And when Daphne does try to fit in, it’s with the best of intentions. Henry senses his political ambitions are in the toilet, so he asks Daphne to make a few changes to help his poll numbers. In an effort to get to know him, she agrees and temporarily becomes the perfect young socialite and even has a debutante coming out party—but she is miserable, devoid of personality or spark.
After hearing Lady Dashwood explain that a queen is made by what’s in her heart, not the crown on her head, and unexpectedly seeing her mother at her debutante party, Daphne finally realizes that “fitting in” to appease her father’s critics simply isn’t worth it. She tells a story about her birthdays as a little girl, when she’d imagine that if she was good enough and wore her best outfit, then her dad would come find her. And there she is, all dressed up with her dad—and missing herself. Daphne understands that impressing people who will never respect her or her mother is pointless and the duo heads back to New York, heartbroken but true to themselves. This inspires Henry to be the kind of father Daphne deserves, and the kind of man Libby once fell in love with.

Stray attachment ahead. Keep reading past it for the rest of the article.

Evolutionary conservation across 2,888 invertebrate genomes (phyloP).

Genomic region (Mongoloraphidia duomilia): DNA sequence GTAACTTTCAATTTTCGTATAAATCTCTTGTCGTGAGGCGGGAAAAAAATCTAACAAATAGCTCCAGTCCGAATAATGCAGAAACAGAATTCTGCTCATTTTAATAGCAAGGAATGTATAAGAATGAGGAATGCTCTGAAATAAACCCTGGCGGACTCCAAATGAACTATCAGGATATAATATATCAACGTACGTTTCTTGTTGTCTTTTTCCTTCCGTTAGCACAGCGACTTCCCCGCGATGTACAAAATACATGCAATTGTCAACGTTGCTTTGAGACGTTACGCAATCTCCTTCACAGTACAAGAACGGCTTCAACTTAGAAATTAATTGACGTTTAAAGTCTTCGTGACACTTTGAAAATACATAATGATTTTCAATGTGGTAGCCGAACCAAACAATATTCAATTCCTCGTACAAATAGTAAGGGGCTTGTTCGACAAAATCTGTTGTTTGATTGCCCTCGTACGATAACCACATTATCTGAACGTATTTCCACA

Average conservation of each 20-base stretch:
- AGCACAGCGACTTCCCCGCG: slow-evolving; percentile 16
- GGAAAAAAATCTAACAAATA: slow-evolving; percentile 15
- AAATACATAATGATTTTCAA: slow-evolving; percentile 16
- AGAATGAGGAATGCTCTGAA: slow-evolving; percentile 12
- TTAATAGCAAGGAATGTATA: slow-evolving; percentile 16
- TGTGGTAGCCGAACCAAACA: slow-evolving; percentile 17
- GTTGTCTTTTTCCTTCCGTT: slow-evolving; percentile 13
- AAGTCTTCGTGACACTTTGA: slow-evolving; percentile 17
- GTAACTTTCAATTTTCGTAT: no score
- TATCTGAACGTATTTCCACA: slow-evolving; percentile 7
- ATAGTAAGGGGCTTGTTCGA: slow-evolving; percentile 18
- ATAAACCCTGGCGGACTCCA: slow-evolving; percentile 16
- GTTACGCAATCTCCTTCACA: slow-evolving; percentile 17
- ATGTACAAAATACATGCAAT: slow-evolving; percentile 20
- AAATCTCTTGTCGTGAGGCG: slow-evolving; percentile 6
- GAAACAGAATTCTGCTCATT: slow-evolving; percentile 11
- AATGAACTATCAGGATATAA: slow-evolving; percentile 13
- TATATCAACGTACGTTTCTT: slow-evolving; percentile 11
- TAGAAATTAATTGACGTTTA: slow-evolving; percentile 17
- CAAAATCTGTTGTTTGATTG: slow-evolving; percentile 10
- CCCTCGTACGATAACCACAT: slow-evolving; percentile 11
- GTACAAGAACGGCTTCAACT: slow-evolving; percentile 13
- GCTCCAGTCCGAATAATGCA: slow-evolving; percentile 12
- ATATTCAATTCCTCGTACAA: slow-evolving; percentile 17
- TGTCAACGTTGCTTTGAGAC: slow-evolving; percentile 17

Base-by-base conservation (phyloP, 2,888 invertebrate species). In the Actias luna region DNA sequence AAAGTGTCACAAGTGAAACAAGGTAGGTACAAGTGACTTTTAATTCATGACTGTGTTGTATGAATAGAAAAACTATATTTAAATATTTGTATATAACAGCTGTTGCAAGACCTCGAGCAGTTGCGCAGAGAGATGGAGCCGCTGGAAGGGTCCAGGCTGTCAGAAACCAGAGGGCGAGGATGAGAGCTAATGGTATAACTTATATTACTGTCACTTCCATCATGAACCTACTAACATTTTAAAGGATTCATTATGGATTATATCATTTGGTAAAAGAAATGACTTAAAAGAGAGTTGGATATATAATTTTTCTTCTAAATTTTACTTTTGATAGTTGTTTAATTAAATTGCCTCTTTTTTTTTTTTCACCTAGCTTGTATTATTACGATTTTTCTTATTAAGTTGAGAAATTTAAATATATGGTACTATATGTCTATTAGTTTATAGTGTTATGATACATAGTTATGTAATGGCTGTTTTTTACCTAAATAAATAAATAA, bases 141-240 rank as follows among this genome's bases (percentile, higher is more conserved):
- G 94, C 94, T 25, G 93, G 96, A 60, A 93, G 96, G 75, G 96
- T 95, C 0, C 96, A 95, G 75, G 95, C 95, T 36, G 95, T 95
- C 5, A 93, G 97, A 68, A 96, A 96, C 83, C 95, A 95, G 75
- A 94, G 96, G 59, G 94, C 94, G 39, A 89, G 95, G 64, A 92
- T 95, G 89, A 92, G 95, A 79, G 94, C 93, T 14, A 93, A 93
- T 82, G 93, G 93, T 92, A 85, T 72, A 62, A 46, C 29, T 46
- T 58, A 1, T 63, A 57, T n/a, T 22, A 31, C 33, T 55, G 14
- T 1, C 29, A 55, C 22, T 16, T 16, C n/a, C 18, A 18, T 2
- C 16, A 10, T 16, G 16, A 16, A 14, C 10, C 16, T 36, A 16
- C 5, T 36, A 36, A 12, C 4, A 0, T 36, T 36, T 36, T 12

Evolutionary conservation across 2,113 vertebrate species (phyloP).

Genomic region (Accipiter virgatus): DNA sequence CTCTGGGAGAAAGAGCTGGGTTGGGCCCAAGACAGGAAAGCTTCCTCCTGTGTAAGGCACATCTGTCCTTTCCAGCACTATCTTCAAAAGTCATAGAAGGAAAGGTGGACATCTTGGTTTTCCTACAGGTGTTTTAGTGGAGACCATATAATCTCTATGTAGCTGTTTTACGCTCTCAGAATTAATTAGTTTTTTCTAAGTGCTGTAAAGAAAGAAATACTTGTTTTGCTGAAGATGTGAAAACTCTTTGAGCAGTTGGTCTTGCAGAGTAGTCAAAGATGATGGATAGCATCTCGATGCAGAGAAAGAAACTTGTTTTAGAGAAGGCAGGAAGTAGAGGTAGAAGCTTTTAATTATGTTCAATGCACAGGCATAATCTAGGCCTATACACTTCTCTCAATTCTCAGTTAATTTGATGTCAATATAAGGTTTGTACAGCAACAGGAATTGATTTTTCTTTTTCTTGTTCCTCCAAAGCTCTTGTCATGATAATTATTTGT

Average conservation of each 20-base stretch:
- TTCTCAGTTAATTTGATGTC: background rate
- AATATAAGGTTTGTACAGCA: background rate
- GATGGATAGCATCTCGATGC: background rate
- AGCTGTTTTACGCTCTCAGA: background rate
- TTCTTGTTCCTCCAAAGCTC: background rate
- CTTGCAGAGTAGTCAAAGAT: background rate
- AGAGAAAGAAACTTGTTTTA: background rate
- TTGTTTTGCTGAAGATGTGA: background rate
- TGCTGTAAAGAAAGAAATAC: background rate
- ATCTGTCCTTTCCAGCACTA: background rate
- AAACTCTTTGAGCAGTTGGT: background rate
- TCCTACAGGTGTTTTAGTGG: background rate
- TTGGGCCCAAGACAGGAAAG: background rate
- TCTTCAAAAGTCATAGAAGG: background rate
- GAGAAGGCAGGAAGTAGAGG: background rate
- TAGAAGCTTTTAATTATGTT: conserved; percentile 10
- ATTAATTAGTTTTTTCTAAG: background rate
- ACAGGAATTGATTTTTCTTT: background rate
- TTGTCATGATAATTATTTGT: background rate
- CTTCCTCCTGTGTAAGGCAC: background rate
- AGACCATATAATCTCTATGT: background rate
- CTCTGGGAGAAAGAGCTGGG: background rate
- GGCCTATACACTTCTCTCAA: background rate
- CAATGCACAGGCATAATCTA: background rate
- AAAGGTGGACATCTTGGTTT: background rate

There is a moment in the movie when Daphne tells Henry that she wishes she could be more like her mother because she is content with who she is. Daphne hadn’t realized that she was already exactly who she needed to be before she ventured to London—being abroad just reinforced her personality and sense of self. As Libby wisely points out at the beginning of the movie, Daphne has to get to know herself; knowing the man who gave her half of her DNA isn’t going to do that.
During the movie’s final voiceover, Daphne says, “Things aren’t how you imagine them—they’re even better.” Cheesy, but correct. Being thrust into tough situations brought out her already existing kindness, resilience, style, spunk, and personality even more. The hardest trials revealed that Daphne will always stand up for what she believes is right.
Daphne Reynolds proves that having fun and making mistakes is better than never even trying to step outside the box.
Being perfect is boring and you can’t make everyone happy, so you might as well ruffle a few feathers and be yourself. For everyone, but especially for young girls, that’s one of the most important lessons you can learn.